4) The less frequently the knife is checked, the greater the quantity of chickens at “risk”(you thought only children were at risk?), since if the knife is not good, all those chickens slaughtered since the last valid checking are not good. What actually occurs is that the knife decreases in quality over time; the more frequently you check, the quicker a deteriorating knife gets pulled. (Mehadrin shittos check the knife after around every 20 chickens; with non-mehadrin, this can be as many as after 100 chickens.)
5) One is supposed to initially slaughter both the esophagus and windpipe for the shechita of a chicken. After the fact, even just one pipe cut is kosher. Very often, in many shechitos, just one pipe is cut. (There is no question that either way, the chicken is kosher. But there is a way that you are supposed to do it. Do you care? Should you care? It slows down the process, that’s for sure!)
6) How experienced is the whole crew? Are they fresh from shochet school, or do they have years of experience? How about the mashgichim, who are looking over for tereifos, checking the salting?
7) How many chickens get slaughtered by one shochet per minute? Twelve? That means one every five seconds. The non-mehadrin have between 15 and 20! Now, there’s not only one shochet. Non-mehadrin have many more shochtim than mehadrin; they can have five shochtim, and the system (cleaning, salting, checking for tereifos) might have to deal with 100 chickens a minute! Think about that! Let’s even say that 72 chickens are done in a minute (18 times four). Mehadrin rarely has more than 36 a minute (12 times three).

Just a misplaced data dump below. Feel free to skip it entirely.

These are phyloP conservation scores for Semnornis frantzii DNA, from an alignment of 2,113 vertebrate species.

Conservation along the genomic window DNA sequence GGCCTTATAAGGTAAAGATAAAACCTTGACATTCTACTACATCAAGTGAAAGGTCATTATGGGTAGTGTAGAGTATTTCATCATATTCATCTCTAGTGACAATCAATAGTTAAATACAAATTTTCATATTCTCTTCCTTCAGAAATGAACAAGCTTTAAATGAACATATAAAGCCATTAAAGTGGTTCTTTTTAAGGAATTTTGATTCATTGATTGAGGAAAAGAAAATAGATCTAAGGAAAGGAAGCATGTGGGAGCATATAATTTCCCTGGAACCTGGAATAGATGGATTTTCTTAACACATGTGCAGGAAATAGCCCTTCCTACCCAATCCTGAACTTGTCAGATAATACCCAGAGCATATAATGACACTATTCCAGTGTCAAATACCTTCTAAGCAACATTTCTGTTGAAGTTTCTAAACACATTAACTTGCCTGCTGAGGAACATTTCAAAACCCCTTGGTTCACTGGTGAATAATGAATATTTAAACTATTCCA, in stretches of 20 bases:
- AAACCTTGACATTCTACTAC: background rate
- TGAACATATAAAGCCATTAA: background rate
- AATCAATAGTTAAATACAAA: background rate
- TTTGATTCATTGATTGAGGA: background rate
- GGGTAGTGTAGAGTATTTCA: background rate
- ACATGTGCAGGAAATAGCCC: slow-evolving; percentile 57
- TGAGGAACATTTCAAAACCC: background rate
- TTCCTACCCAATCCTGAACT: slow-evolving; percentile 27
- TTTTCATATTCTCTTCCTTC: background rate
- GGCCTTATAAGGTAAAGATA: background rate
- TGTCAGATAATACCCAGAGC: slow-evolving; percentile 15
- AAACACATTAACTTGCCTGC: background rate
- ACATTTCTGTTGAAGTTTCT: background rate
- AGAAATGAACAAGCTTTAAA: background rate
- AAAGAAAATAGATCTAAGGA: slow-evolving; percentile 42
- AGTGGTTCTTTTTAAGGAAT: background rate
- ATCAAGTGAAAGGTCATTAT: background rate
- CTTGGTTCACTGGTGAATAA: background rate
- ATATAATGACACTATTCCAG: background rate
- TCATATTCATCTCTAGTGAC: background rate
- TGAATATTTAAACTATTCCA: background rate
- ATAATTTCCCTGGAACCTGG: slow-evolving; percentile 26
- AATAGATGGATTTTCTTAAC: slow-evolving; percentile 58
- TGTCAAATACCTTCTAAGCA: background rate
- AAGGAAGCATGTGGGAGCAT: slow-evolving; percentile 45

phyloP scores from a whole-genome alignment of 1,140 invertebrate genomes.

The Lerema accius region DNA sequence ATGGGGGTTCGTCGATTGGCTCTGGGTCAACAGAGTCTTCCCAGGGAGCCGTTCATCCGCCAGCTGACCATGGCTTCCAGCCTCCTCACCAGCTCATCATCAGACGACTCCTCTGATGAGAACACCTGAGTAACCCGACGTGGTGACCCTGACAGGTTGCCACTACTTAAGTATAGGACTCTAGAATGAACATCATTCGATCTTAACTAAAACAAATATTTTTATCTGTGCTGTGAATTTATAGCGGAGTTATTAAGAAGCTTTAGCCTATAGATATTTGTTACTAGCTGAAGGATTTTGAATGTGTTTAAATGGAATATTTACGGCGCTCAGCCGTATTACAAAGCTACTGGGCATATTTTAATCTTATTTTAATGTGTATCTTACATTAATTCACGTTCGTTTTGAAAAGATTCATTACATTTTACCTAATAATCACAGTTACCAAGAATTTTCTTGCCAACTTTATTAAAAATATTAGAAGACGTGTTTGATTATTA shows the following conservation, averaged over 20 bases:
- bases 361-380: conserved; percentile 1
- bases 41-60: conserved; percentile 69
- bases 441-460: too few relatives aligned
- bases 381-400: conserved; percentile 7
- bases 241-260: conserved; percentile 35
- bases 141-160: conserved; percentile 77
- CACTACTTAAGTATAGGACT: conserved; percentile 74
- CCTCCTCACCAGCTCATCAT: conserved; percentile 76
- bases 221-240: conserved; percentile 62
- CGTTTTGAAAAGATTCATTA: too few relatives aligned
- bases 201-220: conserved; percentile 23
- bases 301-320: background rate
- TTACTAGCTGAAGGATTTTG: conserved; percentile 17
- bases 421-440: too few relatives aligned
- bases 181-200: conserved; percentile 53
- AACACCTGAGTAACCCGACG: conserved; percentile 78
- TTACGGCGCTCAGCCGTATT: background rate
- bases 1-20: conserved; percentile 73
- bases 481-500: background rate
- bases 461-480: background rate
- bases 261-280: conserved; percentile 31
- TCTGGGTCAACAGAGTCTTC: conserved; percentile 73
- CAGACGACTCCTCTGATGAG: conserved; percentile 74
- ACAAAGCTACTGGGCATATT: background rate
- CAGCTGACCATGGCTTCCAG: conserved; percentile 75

Skipping the gory details of if and how a chicken is examined for tereifos, do you realize what it means when statistics show that mehadrin runs find between one and two percent tereifos, and non-mehadrin find half of a percent? And we’re talking real tereifos according to all opinions.
9) Blood has to be cleaned off the chicken before it is salted. How completely is the job done? Is the chicken even opened to allow for a thorough cleaning inside? Are there parts of the chicken left inside the hollow when it is being salted?
10) Are they careful to soak it for a half-hour before the salting? Is the water perhaps too cold, which is a problem according to Rabbi Akiva Eiger? (The vets want it as cold as possible.)
11) Is there a mashgiach making sure it was cleaned well before being salted? Is there a mashgiach making sure the salt is spread all over? Check above to see how many chickens are coming down the line! Does the salt indeed stay for an hour? How is the salt washed off? Maybe the water they put it in itself gets awfully salty after a while, which is problematic? (Mehadrin will spray the chicken with water first, before this soaking.)
Is a mehadrin shechita perfect? No. Does every mehadrin shechita do everything I’ve mentioned, and perfectly? No. Do non-mehadrin shechitas do nothing?
What are the chances we have all eaten non-kosher at some point in time? If you think about it, and visit a slaughterhouse, there is no question in my mind that you will seriously consider hiring your own shochet and bodek. But the difference between mehadrin and non-mehadrin is huge (in slaughtering and koshering).
[Rabbi Malinowitz is rav of Beis Tefillah Yonah Avrohom in Ramat Beit Shemsh Alef]
(Jerusalem Kosher News – www.jerusalemkoshernews.com)